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ASU Electronic Theses and Dissertations


This collection includes most of the ASU Theses and Dissertations from 2011 to present. ASU Theses and Dissertations are available in downloadable PDF format; however, a small percentage of items are under embargo. Information about the dissertations/theses includes degree information, committee members, an abstract, supporting data or media.

In addition to the electronic theses found in the ASU Digital Repository, ASU Theses and Dissertations can be found in the ASU Library Catalog.

Dissertations and Theses granted by Arizona State University are archived and made available through a joint effort of the ASU Graduate College and the ASU Libraries. For more information or questions about this collection contact or visit the Digital Repository ETD Library Guide or contact the ASU Graduate College at gradformat@asu.edu.


Prior sentencing research, especially research on cumulative disadvantage, has mainly focused on the treatment of male defendants, and little attention has been paid to female defendants, especially minority female defendants. Drawing on the intersectional vulnerability and focal concerns perspectives, the current study emphasizes the need to examine disparity in sentencing through an intersectional lens and across multiple decision-making points. Using the State Court Processing Statistics dataset (SCPS) from 1990-2009, this paper investigates the impact that race/ethnicity has for female defendants across individual and successive stages in the sentencing process. The results suggest that race operates through direct and indirect pathways …

Contributors
Kramer, Kelsey Layne, Wang, Xia, Spohn, Cassia, et al.
Created Date
2018

Contemporary research has examined the relationship between determinate sentencing reforms and unwarranted punishment disparities in states and the federal criminal justice system. Recent investigations suggest that legal developments in federal sentencing—namely, the High Court’s rulings in U.S. v. Booker (2005) and Gall/Kimbrough v. U.S. (2007) which rendered and subsequently reaffirmed the federal guidelines as advisory—have not altered disparities associated with imprisonment outcomes. Punishment disparities following Booker and Gall, particularly racial and ethnic disparities, have been linked to Assistant U.S. Attorneys’ (AUSAs) use of substantial assistance departures. What remains unanswered in the literature is whether the changes in AUSAs’ decision making …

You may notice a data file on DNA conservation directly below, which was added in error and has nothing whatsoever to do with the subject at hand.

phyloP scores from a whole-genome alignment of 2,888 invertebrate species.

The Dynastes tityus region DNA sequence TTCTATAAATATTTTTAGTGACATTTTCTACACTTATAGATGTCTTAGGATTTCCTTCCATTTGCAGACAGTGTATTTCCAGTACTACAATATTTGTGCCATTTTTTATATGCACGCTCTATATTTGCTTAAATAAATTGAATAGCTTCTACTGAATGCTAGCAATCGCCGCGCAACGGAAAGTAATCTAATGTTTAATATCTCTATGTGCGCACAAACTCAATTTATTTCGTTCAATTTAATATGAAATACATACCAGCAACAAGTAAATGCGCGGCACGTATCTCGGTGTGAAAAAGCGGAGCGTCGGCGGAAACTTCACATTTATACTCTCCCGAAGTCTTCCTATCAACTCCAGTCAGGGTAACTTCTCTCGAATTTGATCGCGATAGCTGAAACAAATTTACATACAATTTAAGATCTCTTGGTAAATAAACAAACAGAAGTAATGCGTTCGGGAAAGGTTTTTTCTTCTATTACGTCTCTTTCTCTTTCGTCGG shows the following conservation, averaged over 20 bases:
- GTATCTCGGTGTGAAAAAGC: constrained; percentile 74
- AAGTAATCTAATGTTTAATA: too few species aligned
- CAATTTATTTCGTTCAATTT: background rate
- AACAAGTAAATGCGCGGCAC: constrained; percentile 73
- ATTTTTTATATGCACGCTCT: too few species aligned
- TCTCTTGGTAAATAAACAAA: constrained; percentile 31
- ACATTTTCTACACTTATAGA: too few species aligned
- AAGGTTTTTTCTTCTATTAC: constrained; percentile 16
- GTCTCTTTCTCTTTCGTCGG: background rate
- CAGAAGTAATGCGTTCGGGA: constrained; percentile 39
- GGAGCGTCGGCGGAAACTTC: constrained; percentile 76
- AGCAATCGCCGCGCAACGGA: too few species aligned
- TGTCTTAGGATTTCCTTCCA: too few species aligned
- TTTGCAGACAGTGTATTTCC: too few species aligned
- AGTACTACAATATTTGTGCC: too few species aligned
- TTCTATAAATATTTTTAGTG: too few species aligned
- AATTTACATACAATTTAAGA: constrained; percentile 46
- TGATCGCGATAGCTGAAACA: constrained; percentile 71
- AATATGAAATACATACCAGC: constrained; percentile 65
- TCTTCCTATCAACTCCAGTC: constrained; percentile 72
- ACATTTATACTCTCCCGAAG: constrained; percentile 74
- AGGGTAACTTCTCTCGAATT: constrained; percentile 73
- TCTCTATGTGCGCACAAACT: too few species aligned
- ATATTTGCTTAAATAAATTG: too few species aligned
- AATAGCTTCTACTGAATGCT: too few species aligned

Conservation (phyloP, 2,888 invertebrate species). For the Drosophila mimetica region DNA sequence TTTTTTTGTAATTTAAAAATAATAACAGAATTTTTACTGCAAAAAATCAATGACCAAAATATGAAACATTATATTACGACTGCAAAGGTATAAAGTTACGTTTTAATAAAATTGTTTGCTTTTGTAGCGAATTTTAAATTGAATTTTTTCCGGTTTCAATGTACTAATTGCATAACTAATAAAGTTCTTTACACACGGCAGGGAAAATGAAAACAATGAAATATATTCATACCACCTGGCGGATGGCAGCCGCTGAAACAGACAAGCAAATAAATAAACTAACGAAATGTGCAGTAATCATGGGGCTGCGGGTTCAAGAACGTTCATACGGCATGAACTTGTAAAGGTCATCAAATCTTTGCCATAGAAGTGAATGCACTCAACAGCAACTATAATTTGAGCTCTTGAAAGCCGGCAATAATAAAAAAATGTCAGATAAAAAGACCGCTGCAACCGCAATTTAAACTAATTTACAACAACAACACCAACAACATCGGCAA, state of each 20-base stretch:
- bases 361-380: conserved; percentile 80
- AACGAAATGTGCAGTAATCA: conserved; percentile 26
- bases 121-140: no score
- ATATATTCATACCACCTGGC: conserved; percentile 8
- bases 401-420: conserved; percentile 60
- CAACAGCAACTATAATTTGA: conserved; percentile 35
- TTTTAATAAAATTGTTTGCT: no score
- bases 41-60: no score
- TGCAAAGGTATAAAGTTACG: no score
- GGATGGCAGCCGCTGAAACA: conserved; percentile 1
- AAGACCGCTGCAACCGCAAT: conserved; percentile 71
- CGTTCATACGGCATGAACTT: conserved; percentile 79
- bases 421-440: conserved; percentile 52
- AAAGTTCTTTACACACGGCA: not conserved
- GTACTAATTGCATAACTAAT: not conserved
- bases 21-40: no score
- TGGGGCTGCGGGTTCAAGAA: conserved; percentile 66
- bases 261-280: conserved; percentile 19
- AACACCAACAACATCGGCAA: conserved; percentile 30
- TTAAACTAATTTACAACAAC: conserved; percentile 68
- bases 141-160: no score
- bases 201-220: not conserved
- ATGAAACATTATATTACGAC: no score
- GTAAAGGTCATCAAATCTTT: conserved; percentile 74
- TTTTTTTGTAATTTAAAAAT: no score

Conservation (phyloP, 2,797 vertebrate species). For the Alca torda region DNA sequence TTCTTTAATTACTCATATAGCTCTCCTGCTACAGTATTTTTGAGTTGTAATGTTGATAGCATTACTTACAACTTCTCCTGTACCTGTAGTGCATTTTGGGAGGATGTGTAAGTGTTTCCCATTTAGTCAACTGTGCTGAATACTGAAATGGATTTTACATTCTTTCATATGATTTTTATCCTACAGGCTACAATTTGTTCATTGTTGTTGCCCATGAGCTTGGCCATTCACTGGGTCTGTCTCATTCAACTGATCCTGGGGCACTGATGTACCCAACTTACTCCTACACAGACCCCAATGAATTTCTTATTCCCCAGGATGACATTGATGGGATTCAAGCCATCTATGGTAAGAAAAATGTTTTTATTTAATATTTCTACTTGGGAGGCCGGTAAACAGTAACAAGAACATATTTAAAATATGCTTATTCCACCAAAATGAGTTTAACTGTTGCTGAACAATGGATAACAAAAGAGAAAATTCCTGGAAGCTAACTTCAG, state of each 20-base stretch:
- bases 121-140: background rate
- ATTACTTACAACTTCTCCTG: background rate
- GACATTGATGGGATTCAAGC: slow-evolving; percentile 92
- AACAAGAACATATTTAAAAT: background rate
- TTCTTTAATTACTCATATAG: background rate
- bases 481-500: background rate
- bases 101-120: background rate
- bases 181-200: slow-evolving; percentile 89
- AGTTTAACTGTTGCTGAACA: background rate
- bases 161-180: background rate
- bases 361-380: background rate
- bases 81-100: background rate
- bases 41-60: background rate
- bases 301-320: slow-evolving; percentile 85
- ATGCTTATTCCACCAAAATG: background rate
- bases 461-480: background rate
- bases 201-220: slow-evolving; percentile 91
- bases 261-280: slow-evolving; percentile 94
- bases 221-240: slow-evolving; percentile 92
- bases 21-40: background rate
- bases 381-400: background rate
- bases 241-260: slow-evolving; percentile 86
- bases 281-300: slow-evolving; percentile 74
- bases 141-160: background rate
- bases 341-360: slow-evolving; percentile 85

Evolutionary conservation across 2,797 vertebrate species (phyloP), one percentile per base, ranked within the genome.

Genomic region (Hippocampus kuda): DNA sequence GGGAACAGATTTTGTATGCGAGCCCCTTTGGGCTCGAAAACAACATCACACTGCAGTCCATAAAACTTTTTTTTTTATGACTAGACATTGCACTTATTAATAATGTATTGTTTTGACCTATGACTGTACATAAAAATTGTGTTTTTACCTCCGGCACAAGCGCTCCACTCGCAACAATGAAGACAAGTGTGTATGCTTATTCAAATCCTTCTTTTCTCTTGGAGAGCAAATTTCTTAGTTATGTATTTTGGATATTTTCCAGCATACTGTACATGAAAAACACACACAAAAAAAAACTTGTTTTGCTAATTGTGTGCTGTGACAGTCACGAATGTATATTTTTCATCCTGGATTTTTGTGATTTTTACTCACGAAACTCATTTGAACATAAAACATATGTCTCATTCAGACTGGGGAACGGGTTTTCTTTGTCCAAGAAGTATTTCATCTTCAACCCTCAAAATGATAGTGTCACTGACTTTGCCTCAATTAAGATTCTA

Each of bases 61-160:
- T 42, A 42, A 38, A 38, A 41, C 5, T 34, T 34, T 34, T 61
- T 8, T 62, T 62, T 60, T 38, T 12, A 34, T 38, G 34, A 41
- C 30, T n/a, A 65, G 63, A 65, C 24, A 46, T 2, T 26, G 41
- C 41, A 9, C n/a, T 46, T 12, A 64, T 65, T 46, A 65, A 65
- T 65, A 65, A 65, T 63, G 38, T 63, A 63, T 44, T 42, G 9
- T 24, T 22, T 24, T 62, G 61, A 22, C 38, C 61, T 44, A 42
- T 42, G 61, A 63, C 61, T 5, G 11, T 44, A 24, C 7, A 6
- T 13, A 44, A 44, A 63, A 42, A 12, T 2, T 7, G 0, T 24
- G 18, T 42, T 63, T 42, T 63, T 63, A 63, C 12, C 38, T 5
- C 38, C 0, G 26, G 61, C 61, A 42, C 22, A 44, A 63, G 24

Contributors
Cano, Mario, Spohn, Cassia C, Wang, Xia, et al.
Created Date
2015

The purpose of this preliminary study is to determine if sentencing disparities exist between male and female teachers who have been convicted of sexual misconduct with a student in Maricopa County, Arizona over a ten-year period. The hypothesis is that male teachers convicted of sexual misconduct with a student will receive harsher punishment than their female counterparts. In addition, this research will analyze the sentencing decisions of Arizona judges and prosecutors through plea-bargaining when compared with the presumptive sentence set by the Arizona Legislature. Issues that will be addressed include: a brief review of gender disparities in sentencing, sex offender …

Contributors
Simmon, Christopher Mark, Holtfreter, Kristy, Wright, Kevin, et al.
Created Date
2012